Sunday, December 14, 2014

Liberal Arts, the movie reviewed

I don't often find myself watching movies a second time. But, while casting about on Netflix to find something to see, I impulsively clicked on Liberal Arts for a second watch.

It was an easy choice, something predictably feel-good. And since it held up very well through a second watch, it was also an obvious choice for a review.

I had a wonderful liberal arts education myself at a small “community of scholars”, Shimer college. I mourn the dumbing down of America which has been very real and sad to experience. So seeing a celebration of good education, smiling over literary references and generally relishing the life of the mind as this movie does is reassuring for me. There are still plenty of folks out there with those values.

Josh Radner does a good job playing the lead character who is a 35 year old alum of a college that gets invited back and gets involved with a 19 year old student. Richard Jenkins does great support as a retiring professor, full of doubt and apprehension at leaving the prison/oasis of academia after oh so many years.

The inimitable Allison Janney plays a cynical Romantics Professor. She is never less than delightful to watch and she does not disappoint for this outing.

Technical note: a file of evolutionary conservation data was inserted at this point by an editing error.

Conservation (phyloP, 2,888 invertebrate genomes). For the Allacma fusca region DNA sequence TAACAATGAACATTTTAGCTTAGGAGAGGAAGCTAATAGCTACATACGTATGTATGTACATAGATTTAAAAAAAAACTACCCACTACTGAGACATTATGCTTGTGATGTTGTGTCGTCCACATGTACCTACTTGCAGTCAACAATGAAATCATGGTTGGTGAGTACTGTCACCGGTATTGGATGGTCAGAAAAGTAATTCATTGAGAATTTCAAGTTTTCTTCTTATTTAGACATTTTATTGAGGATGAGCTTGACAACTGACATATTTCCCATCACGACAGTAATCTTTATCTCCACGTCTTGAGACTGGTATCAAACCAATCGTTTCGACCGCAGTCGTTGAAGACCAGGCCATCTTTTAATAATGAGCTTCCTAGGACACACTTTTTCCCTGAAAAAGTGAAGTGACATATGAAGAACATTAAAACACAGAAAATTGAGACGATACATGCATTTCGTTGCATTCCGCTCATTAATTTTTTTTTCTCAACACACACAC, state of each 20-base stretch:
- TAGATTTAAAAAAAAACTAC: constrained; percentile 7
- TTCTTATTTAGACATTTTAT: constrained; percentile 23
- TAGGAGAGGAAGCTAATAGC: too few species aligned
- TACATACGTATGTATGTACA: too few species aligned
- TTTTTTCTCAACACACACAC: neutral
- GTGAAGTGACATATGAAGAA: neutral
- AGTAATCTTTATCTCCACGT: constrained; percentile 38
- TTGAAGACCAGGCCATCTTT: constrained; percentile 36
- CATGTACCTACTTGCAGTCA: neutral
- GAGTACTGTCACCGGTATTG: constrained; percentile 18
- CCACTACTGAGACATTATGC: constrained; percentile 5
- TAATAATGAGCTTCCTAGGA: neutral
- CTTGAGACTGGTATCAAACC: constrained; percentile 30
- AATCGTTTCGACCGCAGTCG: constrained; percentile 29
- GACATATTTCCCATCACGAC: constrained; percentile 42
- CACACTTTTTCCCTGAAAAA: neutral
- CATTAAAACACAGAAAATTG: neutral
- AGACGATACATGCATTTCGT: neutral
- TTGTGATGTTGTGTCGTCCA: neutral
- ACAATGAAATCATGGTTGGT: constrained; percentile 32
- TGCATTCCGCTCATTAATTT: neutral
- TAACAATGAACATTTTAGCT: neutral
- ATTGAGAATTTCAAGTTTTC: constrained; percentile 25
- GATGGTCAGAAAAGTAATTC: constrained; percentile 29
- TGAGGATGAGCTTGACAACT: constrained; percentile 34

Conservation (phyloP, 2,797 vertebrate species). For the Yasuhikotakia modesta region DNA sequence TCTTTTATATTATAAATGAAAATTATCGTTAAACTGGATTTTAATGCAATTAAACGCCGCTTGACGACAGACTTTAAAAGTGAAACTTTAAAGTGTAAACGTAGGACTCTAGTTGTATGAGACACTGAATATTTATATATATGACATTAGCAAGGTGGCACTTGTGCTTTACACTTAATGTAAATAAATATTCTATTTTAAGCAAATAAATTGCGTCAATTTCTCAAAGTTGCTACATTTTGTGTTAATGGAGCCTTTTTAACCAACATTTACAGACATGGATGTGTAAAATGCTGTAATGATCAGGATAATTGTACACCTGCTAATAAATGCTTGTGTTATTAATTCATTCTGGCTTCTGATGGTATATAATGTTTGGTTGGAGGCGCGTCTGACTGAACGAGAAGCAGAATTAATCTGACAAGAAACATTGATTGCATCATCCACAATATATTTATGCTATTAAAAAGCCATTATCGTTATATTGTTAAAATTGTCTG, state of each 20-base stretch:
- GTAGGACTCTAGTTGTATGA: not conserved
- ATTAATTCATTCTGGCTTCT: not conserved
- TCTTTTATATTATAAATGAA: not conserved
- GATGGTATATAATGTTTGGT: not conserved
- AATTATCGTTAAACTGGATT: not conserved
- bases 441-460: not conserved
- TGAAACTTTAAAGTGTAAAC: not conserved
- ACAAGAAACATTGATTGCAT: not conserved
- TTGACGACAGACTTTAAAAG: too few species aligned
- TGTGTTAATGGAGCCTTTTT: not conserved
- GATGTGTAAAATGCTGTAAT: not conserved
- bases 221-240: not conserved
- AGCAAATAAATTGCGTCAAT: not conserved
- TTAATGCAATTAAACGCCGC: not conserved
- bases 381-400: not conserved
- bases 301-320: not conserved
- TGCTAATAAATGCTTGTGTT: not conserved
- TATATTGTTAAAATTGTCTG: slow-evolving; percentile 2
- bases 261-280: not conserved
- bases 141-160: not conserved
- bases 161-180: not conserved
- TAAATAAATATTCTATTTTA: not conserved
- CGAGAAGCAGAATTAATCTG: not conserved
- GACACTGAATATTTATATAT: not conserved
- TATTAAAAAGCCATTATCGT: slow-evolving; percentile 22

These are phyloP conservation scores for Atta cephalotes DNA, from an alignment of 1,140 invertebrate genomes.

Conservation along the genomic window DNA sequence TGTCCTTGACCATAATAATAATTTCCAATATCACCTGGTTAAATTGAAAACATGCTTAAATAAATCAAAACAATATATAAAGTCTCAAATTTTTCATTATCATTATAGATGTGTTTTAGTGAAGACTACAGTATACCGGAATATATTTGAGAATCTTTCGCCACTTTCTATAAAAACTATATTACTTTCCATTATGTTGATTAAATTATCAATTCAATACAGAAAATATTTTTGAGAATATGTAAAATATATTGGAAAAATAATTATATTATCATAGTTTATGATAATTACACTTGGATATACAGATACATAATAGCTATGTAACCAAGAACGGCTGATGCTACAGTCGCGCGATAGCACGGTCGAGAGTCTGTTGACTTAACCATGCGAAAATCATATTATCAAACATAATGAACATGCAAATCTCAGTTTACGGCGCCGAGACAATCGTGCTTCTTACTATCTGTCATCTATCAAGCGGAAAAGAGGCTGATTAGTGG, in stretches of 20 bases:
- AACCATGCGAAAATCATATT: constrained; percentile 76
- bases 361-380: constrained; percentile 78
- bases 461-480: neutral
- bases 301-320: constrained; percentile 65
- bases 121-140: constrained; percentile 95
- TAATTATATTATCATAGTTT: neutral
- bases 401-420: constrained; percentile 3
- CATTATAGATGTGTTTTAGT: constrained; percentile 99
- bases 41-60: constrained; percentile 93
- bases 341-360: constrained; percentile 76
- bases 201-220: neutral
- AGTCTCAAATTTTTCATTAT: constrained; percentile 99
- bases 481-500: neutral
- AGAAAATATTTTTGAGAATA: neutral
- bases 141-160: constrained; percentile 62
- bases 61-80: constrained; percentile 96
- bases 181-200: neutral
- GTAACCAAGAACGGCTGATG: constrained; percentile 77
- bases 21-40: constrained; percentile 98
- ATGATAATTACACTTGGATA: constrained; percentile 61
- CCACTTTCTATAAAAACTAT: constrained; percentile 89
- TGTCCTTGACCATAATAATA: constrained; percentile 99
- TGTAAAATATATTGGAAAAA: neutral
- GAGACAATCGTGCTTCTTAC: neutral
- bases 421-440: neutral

Elizabeth Olsen plays the young co-ed brilliantly, just delicious with nary a false note.

Altogether it is a sweet comfort food of a movie, especially if you have a liberal arts education. Recommended.  

Tuesday, October 14, 2014

Her, the movie reviewed

Joaquin Phoenix plays the lead in this very 21st Century romantic comedy which won an Oscar for best screenplay by Spike Jonze. The story takes place sometime in the near future. In the unlikely event you haven't heard about the story, what essentially happens is that the lead male character who is called Theodore falls in love with his computer's new operating system, who names herself Samantha and is voiced by Scarlett Johansson.

Casting Johansson whose only presence in the movie is as a voice was a bit of genius. She is one of the most fetchingly attractive women currently acting and this all resonates in her voice. So if it is possible for some man to fall in love with a voice, this would be the one that can do it.

The movie is a brilliant commentary on the current state of things, where everyone is walking around with their attention on their iPhones and various other electronic gadgets instead of each other or what beauty might be in their surroundings.

There is an atmosphere of melancholy that pervades the movie, as alienation is the norm. This film deserved its Oscar; it's a haunting script. There is an ongoing sense of intimacy because so much of the time is spent in whispered conversations. At the same time it is all very sad.

What we have here is a very sobering contemplation on the current and future state of society and its preoccupation with artificial intelligence and its attendant costs. Recommended!